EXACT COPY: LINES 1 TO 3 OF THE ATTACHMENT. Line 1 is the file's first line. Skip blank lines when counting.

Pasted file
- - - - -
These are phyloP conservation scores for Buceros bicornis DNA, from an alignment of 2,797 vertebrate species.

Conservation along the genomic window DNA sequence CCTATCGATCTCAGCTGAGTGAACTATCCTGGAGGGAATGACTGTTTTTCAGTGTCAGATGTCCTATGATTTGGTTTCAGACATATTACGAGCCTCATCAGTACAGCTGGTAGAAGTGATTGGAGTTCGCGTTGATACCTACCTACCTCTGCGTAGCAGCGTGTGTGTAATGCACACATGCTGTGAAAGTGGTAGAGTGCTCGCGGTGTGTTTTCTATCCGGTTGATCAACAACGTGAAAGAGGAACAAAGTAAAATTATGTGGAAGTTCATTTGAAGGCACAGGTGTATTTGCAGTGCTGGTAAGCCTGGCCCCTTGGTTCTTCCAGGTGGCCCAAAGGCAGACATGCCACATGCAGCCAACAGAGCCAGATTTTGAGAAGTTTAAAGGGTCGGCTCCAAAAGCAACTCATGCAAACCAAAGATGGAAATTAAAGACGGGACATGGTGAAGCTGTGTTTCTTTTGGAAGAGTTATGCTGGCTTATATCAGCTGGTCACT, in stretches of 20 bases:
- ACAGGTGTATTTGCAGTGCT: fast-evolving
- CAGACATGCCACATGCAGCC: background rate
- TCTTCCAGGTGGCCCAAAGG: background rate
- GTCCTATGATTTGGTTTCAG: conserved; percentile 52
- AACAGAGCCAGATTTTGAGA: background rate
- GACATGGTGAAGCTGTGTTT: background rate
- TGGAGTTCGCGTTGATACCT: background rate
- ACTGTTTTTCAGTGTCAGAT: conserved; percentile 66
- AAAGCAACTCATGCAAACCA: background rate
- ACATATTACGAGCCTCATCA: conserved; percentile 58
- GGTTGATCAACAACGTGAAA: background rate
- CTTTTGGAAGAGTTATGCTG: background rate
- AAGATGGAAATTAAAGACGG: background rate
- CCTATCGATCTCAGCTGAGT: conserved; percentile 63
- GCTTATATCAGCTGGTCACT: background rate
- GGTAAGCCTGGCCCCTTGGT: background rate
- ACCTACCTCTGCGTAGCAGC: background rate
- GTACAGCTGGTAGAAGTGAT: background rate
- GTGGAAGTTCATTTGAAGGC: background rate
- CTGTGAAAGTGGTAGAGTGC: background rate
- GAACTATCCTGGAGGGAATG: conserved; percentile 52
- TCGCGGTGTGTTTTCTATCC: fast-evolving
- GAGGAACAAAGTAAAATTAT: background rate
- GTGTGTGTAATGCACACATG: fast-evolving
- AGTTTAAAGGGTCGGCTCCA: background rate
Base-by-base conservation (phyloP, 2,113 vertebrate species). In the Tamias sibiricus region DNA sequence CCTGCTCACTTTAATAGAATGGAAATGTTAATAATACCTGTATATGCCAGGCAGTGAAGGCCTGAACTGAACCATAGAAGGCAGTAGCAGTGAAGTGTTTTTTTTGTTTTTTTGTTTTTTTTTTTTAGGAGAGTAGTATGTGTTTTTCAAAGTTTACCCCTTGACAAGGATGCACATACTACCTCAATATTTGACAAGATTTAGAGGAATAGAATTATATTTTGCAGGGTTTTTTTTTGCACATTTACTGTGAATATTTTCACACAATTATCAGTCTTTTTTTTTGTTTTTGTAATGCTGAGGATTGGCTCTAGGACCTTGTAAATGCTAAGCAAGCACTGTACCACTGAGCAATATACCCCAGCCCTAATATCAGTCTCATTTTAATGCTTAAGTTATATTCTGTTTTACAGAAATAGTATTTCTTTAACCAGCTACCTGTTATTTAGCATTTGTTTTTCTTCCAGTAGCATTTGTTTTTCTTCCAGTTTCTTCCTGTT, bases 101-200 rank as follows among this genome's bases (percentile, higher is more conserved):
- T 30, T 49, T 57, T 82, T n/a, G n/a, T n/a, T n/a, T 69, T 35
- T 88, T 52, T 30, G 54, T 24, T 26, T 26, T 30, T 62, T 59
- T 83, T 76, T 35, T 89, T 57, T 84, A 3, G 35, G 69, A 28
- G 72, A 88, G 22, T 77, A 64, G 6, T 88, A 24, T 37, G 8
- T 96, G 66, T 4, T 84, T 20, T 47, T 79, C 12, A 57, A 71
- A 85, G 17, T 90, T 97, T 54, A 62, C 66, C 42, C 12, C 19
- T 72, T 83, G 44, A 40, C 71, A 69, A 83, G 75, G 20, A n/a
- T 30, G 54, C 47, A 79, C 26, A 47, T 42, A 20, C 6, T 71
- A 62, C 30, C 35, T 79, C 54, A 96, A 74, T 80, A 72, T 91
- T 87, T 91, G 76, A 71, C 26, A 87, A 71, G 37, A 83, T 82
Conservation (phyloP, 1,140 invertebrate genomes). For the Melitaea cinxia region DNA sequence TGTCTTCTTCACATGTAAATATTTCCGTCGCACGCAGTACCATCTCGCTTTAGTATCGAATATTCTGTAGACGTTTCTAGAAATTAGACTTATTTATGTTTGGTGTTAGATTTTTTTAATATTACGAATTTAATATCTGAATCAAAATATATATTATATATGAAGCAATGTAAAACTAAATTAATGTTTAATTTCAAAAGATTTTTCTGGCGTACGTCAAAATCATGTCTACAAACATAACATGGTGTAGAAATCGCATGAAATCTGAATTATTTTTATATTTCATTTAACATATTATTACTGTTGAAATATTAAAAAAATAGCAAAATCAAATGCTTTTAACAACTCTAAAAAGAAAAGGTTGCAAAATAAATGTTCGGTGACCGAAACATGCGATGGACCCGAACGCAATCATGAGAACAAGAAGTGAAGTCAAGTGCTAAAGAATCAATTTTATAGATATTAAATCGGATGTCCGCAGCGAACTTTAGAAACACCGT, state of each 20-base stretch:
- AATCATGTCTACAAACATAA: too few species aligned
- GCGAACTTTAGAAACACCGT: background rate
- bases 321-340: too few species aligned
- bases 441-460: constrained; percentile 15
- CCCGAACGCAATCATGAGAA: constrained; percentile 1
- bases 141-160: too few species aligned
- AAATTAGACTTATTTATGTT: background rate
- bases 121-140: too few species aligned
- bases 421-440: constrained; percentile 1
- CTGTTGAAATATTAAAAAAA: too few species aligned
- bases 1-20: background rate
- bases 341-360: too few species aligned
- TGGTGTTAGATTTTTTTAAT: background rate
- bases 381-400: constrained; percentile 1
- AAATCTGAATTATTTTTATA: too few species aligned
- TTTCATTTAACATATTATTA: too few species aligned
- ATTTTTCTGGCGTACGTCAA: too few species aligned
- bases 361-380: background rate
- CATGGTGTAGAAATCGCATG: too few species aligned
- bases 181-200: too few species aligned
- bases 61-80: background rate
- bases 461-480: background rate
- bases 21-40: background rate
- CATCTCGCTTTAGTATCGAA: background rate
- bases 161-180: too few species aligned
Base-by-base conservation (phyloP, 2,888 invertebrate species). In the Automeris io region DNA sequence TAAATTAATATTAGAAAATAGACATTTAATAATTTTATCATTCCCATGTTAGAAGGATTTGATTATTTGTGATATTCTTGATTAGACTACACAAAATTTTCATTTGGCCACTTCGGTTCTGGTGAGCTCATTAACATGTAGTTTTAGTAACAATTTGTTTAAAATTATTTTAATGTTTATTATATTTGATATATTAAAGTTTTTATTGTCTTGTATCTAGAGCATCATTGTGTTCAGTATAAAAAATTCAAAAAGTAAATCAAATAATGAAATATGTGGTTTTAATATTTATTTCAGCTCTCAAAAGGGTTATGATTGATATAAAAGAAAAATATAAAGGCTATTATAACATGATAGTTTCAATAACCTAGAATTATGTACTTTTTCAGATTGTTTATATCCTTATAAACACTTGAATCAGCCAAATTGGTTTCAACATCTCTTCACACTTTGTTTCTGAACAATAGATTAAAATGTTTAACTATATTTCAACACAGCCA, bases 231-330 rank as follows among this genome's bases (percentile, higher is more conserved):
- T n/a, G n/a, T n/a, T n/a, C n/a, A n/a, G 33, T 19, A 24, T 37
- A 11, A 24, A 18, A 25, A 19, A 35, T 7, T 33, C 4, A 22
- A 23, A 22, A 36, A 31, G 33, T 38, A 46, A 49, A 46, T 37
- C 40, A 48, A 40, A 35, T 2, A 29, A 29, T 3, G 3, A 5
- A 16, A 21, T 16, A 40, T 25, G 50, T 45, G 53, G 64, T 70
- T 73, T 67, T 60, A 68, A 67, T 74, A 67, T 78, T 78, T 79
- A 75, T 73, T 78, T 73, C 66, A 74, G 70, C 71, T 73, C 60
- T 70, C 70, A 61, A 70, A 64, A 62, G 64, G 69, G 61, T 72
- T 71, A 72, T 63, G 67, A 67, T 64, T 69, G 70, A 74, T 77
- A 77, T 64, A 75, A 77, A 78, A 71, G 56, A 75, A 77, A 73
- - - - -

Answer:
These are phyloP conservation scores for Buceros bicornis DNA, from an alignment of 2,797 vertebrate species.

Conservation along the genomic window DNA sequence CCTATCGATCTCAGCTGAGTGAACTATCCTGGAGGGAATGACTGTTTTTCAGTGTCAGATGTCCTATGATTTGGTTTCAGACATATTACGAGCCTCATCAGTACAGCTGGTAGAAGTGATTGGAGTTCGCGTTGATACCTACCTACCTCTGCGTAGCAGCGTGTGTGTAATGCACACATGCTGTGAAAGTGGTAGAGTGCTCGCGGTGTGTTTTCTATCCGGTTGATCAACAACGTGAAAGAGGAACAAAGTAAAATTATGTGGAAGTTCATTTGAAGGCACAGGTGTATTTGCAGTGCTGGTAAGCCTGGCCCCTTGGTTCTTCCAGGTGGCCCAAAGGCAGACATGCCACATGCAGCCAACAGAGCCAGATTTTGAGAAGTTTAAAGGGTCGGCTCCAAAAGCAACTCATGCAAACCAAAGATGGAAATTAAAGACGGGACATGGTGAAGCTGTGTTTCTTTTGGAAGAGTTATGCTGGCTTATATCAGCTGGTCACT, in stretches of 20 bases:
- ACAGGTGTATTTGCAGTGCT: fast-evolving